In the healthcare space, when someone makes a complaint to a licensing board, the complaint is investigated, and the licensing board finds, among other things, that the practitioner’s patient records lack basic elements: for example, adequate notes about treatments. Most of these licensing boards have regulations that say what minimally should be included in patient records. And this is the standard you would hope that any kind of a medical provider is recording in writing. This is critical  for a patient’s medical care going forward. A monitor can be an excellent option as for the healthcare provider to continue to practice while providing prompt feedback to the agency about whether the healthcare provider is making promised changes. This is because a straight suspension may hit the pocketbook without helping the provider make meaningful change. An equal if not greater benefit to the healthcare provider as that the monitor can provide tailored advice about how to bring the practice up to professional standards.

In the opioid crisis, a monitor to track prescriptions and prescribers of opioids and other drugs,  as part of a multi-pronged approach to the opioid abuse issue. A monitor can help a provider to put policies and procedures in place to (a) assess the underlying need for pain medication; (b) determine whether someone is actually taking the medications; (c) refer to other specialists for supplemental care: physical therapy, acupuncture, pain clinics; and (d) appropriately terminate care of patients who appear to be getting prescriptions primarily to re-sell the pills.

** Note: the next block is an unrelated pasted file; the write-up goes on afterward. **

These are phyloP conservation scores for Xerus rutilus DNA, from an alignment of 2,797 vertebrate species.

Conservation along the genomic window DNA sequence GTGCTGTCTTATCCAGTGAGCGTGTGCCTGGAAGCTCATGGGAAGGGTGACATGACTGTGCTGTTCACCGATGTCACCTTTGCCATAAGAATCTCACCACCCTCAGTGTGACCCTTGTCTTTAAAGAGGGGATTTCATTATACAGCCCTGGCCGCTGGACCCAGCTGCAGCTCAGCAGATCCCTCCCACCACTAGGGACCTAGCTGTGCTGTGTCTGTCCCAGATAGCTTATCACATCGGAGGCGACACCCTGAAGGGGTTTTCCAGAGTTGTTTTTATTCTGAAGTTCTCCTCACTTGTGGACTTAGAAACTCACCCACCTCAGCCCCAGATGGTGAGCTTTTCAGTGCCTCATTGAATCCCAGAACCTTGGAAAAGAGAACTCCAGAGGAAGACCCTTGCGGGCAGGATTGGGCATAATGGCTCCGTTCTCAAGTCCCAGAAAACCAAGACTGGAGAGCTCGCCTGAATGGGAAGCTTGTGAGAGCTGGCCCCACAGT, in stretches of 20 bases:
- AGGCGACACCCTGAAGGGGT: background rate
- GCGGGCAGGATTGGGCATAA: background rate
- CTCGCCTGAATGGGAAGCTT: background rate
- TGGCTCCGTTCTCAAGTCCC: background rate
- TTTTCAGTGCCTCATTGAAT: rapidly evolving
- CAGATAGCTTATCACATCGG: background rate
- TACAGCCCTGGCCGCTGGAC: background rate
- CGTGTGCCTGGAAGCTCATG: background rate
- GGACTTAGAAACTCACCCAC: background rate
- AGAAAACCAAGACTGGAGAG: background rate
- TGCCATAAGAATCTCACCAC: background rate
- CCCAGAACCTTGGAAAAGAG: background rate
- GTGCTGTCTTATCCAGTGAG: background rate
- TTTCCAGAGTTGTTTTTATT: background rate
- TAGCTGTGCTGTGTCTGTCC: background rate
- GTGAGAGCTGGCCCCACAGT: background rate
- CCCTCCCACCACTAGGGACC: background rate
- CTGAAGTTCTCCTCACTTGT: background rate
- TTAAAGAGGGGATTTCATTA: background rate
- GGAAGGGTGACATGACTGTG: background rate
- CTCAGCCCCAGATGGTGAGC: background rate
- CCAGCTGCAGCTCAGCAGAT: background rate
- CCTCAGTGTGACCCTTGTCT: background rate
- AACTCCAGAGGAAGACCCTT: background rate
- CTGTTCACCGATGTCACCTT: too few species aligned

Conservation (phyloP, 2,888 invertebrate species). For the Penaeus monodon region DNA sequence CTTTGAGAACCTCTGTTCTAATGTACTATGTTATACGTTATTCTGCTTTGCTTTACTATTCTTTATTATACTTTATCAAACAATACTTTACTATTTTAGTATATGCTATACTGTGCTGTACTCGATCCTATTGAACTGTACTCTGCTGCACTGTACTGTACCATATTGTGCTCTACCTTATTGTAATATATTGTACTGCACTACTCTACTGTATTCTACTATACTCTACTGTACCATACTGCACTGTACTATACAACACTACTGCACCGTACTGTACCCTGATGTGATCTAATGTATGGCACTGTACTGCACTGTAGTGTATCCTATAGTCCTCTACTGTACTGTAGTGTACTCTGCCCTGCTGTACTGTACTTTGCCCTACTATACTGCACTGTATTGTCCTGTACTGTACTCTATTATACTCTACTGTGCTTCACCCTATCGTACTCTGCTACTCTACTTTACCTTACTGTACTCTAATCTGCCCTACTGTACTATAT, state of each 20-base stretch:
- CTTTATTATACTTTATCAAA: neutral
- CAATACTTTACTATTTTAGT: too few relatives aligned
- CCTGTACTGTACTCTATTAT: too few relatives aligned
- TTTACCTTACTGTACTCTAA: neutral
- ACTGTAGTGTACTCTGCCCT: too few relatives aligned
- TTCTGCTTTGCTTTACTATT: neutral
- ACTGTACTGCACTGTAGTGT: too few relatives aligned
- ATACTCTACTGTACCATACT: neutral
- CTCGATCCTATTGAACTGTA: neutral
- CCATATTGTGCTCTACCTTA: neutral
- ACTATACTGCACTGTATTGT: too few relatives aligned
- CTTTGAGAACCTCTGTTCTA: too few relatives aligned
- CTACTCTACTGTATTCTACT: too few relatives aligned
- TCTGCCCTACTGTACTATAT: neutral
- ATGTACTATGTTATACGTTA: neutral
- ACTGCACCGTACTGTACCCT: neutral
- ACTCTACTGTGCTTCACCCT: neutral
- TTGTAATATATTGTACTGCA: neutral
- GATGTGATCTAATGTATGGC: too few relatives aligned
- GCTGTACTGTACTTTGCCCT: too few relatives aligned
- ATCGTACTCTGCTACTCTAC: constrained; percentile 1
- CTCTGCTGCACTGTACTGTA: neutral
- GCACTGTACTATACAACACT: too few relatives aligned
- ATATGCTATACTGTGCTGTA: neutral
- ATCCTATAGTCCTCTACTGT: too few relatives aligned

Yet the benefits do not end there as monitoring, as part of settlement agreement, could require the provider to reduce the number of pain patients and the quantity of pills prescribed over a certain period. A monitor can keep the regulators informed as most state agencies do not have the staff available to track compliance with the details of such an agreement. Independent monitoring is paid for by the licensee. Such use of a monitor also works to protect the public by bringing the professional in line with national standards for assessment, treatment and follow-up of pain patients. Finally, using a monitor can allow the provider to remain open and demonstrate their commitment to improved practice. Healthcare providers are quick learners and, in some cases, putting a structured program in place is a relief.